Pandemic disproportionately impacted marginalized groups, says McGill’s Anne Andermann, member of the National Advisory Council on Poverty which authored the report
Canada’s poverty rate fell from 14.5% to 10.1% between 2015 and 2019— a 30% reduction, according to a new report by the National Advisory Council on Poverty (NACP), Understanding Systems: The 2021 Report of the National Advisory Council on Poverty, released on December 10. In real terms, over 1.3 million Canadians have been lifted out of poverty, including 435,000 children and 45,000 seniors.
“This is good news,” says Council member Anne Andermann, MDCM, Associate Professor in McGill’s Department of Family Medicine. “The Government of Canada has met the interim target of the national Poverty Reduction Strategy to reduce poverty by 20% by 2020, relative to 2015 levels.”
But these stats don’t tell the whole story, cautions Dr. Andermann. “The numbers conceal some of the deep inequities that persist in our society, especially for populations that have been increasingly marginalized by the pandemic.”
These populations include Black Canadians, racialized Canadians, Indigenous people, persons living with disabilities, single mothers and 2SLGBTQ individuals. Because the report relies partly on pre-pandemic data, the impact of the pandemic on the poverty rate isn’t fully reflected. However, based on Canada-wide consultations with people living in poverty as well as support organizations, the Council was able to get a good idea, noting that marginalized populations “had higher infection rates and experienced higher rates of job loss…. COVID-19 has also helped shine a light on workers who do not have access to paid sick leave…. Many workers were left with little choice but to go to work sick.” (p. 40).
The report does see a silver lining in terms of insights we have gained during the pandemic: COVID-19, it writes, “has caused people, governments and organizations to re-examine existing structures, assumptions and programs. It has demonstrated that many of our systems do not work for everyone. It has created a great deal of empathy and an opportunity to do things differently. As we transition from pandemic life, it is essential that we equitably include those who have been the most impacted in recovery efforts.” (p. 4).
Dr. Andermann explains that in the coming years, we will start to see the data emerging of the true impacts of the pandemic. “There are concerns,” she says “that the pandemic is undoing years of progress on the Sustainable Development Goals (SDGs), and this will require even more concerted efforts and investment in policies and programs to mitigate the negative impacts of the pandemic and promote greater health equity.”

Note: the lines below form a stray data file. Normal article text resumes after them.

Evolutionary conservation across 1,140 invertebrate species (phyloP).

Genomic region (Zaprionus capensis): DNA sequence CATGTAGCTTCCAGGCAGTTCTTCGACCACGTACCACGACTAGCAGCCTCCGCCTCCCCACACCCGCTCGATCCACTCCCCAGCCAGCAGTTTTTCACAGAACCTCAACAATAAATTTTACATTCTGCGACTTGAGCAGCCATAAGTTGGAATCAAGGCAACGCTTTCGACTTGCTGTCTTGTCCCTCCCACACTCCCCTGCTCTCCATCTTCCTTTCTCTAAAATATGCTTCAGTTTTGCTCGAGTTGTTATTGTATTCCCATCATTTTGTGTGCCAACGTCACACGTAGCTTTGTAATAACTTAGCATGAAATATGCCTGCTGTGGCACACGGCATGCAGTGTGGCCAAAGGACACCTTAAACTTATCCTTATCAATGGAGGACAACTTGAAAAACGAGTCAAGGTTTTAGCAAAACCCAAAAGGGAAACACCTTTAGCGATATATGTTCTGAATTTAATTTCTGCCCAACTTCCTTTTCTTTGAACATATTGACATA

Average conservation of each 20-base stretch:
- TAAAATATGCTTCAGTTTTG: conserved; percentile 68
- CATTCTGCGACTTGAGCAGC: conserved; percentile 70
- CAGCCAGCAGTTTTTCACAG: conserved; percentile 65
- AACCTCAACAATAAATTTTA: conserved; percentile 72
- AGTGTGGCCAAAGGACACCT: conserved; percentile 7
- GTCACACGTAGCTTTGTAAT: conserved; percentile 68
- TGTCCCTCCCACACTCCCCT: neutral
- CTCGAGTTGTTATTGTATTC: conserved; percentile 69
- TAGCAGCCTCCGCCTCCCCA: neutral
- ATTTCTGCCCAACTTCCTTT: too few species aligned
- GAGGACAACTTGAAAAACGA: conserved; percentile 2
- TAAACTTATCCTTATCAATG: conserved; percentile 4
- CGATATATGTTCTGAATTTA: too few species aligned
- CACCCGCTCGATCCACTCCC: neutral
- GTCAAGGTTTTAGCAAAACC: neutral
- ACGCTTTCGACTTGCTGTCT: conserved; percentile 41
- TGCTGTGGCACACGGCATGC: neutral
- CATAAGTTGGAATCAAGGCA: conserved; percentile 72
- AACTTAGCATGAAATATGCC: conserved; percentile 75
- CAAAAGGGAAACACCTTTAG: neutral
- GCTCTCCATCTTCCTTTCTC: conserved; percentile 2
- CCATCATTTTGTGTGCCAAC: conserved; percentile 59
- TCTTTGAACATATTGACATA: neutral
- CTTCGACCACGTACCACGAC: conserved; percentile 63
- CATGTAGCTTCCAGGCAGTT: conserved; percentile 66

Listening to the community
The NACP was established in 2019 to advise the Canadian government on poverty reduction and provide an annual progress report as part of its Poverty Reduction Strategy. The 10-member Council includes people with lived experience, community leaders, experts, academics and practitioners working with disadvantaged groups. Dr. Andermann, an Associate Professor in the Department of Family Medicine and Chair of the Social Accountability Working Group of the College of Family Physicians of Canada, has focused her research and practice on identifying ways for frontline health care professionals and policy-makers to better support underserved populations, ideally to prevent poverty in the first place (www.mcgill.ca/clear/products).
Dr. Andermann feels that it was important for the Council to get out into the community, to hear directly from Canadians living in poverty as well as the organizations that support them. “Together, we met with over 600 individuals from across the country in over 20 conversations on issues that matter to those living in poverty,” she explains. “The insights and expertise that we heard helped shape our understanding of poverty in Canada and our recommendations for what we can do to address it.”
Among those insights were many that touched on how poor access to health care exacerbates people’s financial struggles. During the health and poverty engagement session, participants told the Council about challenges related to accessing medication, dental care, eye care and mental health care, including limits to medication and other coverage through provincial and territorial plans. They also lamented low investment in prevention, noting that “Funding for housing, food security, education, child welfare, transportation, early learning and child care, etc., can improve health outcomes and reduce the need for spending in health care.” Added one participant: “Health does not start with medical care, and this is why poverty is such a health care issue.” (p. 87).
Dr. Andermann, for one, is hopeful that in building back better post-COVID there is an opportunity to redesign the structures that lead to poverty and thereby create more inclusive and supportive social environments across the life course. “We also need to future-proof our social systems and better prepare for other threats to health that can transcend national borders such as climate change or artificial intelligence and the spread of disinformation, which is already starting to impact patients in our clinics and hospitals,” she says.
Read the full report: Understanding Systems: The 2021 Report of the National Advisory Council on Poverty
Comments, thoughts or suggestions about the report or about poverty reduction in general? Email the Council: EDSC.CCNP-NACP.ESDC@hrsdc-rhdcc.gc.ca.